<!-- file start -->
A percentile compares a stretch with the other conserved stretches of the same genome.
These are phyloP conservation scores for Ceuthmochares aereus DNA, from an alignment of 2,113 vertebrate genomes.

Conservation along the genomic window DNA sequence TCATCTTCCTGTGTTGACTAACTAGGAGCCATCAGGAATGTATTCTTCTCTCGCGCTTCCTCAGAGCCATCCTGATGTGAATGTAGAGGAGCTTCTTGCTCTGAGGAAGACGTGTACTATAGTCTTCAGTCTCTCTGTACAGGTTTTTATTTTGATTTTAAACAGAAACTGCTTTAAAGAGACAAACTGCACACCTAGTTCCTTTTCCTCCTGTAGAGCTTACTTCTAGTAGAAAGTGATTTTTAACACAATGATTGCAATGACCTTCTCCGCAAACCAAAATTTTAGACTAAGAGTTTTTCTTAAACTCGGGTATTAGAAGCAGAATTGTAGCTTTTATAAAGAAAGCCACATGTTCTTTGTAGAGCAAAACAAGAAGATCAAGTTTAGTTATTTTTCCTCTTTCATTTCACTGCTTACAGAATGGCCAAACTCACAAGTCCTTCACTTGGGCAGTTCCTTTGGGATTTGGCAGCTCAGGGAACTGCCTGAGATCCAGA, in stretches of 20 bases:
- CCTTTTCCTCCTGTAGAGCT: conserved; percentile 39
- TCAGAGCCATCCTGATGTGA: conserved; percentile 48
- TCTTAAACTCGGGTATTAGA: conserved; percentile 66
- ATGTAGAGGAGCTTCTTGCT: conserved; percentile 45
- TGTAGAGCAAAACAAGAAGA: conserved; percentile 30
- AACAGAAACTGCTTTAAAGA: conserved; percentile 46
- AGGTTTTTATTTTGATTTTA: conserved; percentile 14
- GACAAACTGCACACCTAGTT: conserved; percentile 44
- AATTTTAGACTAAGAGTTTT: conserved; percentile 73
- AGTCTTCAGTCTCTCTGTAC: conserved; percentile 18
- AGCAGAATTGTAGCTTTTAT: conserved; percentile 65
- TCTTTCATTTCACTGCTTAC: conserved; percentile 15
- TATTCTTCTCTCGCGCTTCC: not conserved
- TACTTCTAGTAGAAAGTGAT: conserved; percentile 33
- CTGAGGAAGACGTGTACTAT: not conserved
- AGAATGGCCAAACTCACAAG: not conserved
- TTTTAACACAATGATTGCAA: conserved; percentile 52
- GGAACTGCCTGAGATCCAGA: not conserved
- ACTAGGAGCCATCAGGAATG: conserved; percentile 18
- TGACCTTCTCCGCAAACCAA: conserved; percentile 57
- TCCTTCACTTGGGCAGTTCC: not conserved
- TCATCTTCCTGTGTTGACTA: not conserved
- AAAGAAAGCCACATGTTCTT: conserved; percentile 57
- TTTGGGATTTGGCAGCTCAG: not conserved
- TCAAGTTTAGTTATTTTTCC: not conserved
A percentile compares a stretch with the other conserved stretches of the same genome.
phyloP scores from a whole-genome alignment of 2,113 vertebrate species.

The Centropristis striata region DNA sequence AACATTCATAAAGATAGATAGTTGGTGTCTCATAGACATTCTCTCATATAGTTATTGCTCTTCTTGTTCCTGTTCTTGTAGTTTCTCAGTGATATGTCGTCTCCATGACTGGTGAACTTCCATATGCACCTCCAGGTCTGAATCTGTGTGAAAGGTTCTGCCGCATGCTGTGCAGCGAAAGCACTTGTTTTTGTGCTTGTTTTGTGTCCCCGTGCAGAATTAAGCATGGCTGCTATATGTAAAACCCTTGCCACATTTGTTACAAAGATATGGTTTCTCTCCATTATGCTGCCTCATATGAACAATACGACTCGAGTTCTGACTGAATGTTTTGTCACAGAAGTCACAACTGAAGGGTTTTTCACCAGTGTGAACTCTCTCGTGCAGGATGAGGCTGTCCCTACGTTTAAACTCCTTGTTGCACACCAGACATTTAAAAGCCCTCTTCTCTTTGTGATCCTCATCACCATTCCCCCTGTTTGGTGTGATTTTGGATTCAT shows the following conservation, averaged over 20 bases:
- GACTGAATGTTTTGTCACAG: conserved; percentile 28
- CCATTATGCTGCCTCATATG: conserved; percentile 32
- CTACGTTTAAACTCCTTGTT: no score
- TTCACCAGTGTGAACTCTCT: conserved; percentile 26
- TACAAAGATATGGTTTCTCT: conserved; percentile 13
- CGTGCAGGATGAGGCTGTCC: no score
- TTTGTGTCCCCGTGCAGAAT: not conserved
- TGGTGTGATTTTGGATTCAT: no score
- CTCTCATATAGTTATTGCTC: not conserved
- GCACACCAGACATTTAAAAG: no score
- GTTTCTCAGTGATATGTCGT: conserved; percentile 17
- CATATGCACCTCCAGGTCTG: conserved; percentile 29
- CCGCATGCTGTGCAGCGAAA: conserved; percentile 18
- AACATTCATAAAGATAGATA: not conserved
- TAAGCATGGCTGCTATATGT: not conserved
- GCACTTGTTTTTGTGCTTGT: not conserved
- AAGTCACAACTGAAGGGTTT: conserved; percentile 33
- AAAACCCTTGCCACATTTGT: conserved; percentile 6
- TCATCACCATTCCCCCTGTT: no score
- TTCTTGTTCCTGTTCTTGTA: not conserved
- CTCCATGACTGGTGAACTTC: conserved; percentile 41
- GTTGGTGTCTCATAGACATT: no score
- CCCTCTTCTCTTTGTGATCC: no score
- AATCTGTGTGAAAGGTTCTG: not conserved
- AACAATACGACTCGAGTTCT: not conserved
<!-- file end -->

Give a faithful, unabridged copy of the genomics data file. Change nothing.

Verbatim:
A percentile compares a stretch with the other conserved stretches of the same genome.
These are phyloP conservation scores for Ceuthmochares aereus DNA, from an alignment of 2,113 vertebrate genomes.

Conservation along the genomic window DNA sequence TCATCTTCCTGTGTTGACTAACTAGGAGCCATCAGGAATGTATTCTTCTCTCGCGCTTCCTCAGAGCCATCCTGATGTGAATGTAGAGGAGCTTCTTGCTCTGAGGAAGACGTGTACTATAGTCTTCAGTCTCTCTGTACAGGTTTTTATTTTGATTTTAAACAGAAACTGCTTTAAAGAGACAAACTGCACACCTAGTTCCTTTTCCTCCTGTAGAGCTTACTTCTAGTAGAAAGTGATTTTTAACACAATGATTGCAATGACCTTCTCCGCAAACCAAAATTTTAGACTAAGAGTTTTTCTTAAACTCGGGTATTAGAAGCAGAATTGTAGCTTTTATAAAGAAAGCCACATGTTCTTTGTAGAGCAAAACAAGAAGATCAAGTTTAGTTATTTTTCCTCTTTCATTTCACTGCTTACAGAATGGCCAAACTCACAAGTCCTTCACTTGGGCAGTTCCTTTGGGATTTGGCAGCTCAGGGAACTGCCTGAGATCCAGA, in stretches of 20 bases:
- CCTTTTCCTCCTGTAGAGCT: conserved; percentile 39
- TCAGAGCCATCCTGATGTGA: conserved; percentile 48
- TCTTAAACTCGGGTATTAGA: conserved; percentile 66
- ATGTAGAGGAGCTTCTTGCT: conserved; percentile 45
- TGTAGAGCAAAACAAGAAGA: conserved; percentile 30
- AACAGAAACTGCTTTAAAGA: conserved; percentile 46
- AGGTTTTTATTTTGATTTTA: conserved; percentile 14
- GACAAACTGCACACCTAGTT: conserved; percentile 44
- AATTTTAGACTAAGAGTTTT: conserved; percentile 73
- AGTCTTCAGTCTCTCTGTAC: conserved; percentile 18
- AGCAGAATTGTAGCTTTTAT: conserved; percentile 65
- TCTTTCATTTCACTGCTTAC: conserved; percentile 15
- TATTCTTCTCTCGCGCTTCC: not conserved
- TACTTCTAGTAGAAAGTGAT: conserved; percentile 33
- CTGAGGAAGACGTGTACTAT: not conserved
- AGAATGGCCAAACTCACAAG: not conserved
- TTTTAACACAATGATTGCAA: conserved; percentile 52
- GGAACTGCCTGAGATCCAGA: not conserved
- ACTAGGAGCCATCAGGAATG: conserved; percentile 18
- TGACCTTCTCCGCAAACCAA: conserved; percentile 57
- TCCTTCACTTGGGCAGTTCC: not conserved
- TCATCTTCCTGTGTTGACTA: not conserved
- AAAGAAAGCCACATGTTCTT: conserved; percentile 57
- TTTGGGATTTGGCAGCTCAG: not conserved
- TCAAGTTTAGTTATTTTTCC: not conserved
A percentile compares a stretch with the other conserved stretches of the same genome.
phyloP scores from a whole-genome alignment of 2,113 vertebrate species.

The Centropristis striata region DNA sequence AACATTCATAAAGATAGATAGTTGGTGTCTCATAGACATTCTCTCATATAGTTATTGCTCTTCTTGTTCCTGTTCTTGTAGTTTCTCAGTGATATGTCGTCTCCATGACTGGTGAACTTCCATATGCACCTCCAGGTCTGAATCTGTGTGAAAGGTTCTGCCGCATGCTGTGCAGCGAAAGCACTTGTTTTTGTGCTTGTTTTGTGTCCCCGTGCAGAATTAAGCATGGCTGCTATATGTAAAACCCTTGCCACATTTGTTACAAAGATATGGTTTCTCTCCATTATGCTGCCTCATATGAACAATACGACTCGAGTTCTGACTGAATGTTTTGTCACAGAAGTCACAACTGAAGGGTTTTTCACCAGTGTGAACTCTCTCGTGCAGGATGAGGCTGTCCCTACGTTTAAACTCCTTGTTGCACACCAGACATTTAAAAGCCCTCTTCTCTTTGTGATCCTCATCACCATTCCCCCTGTTTGGTGTGATTTTGGATTCAT shows the following conservation, averaged over 20 bases:
- GACTGAATGTTTTGTCACAG: conserved; percentile 28
- CCATTATGCTGCCTCATATG: conserved; percentile 32
- CTACGTTTAAACTCCTTGTT: no score
- TTCACCAGTGTGAACTCTCT: conserved; percentile 26
- TACAAAGATATGGTTTCTCT: conserved; percentile 13
- CGTGCAGGATGAGGCTGTCC: no score
- TTTGTGTCCCCGTGCAGAAT: not conserved
- TGGTGTGATTTTGGATTCAT: no score
- CTCTCATATAGTTATTGCTC: not conserved
- GCACACCAGACATTTAAAAG: no score
- GTTTCTCAGTGATATGTCGT: conserved; percentile 17
- CATATGCACCTCCAGGTCTG: conserved; percentile 29
- CCGCATGCTGTGCAGCGAAA: conserved; percentile 18
- AACATTCATAAAGATAGATA: not conserved
- TAAGCATGGCTGCTATATGT: not conserved
- GCACTTGTTTTTGTGCTTGT: not conserved
- AAGTCACAACTGAAGGGTTT: conserved; percentile 33
- AAAACCCTTGCCACATTTGT: conserved; percentile 6
- TCATCACCATTCCCCCTGTT: no score
- TTCTTGTTCCTGTTCTTGTA: not conserved
- CTCCATGACTGGTGAACTTC: conserved; percentile 41
- GTTGGTGTCTCATAGACATT: no score
- CCCTCTTCTCTTTGTGATCC: no score
- AATCTGTGTGAAAGGTTCTG: not conserved
- AACAATACGACTCGAGTTCT: not conserved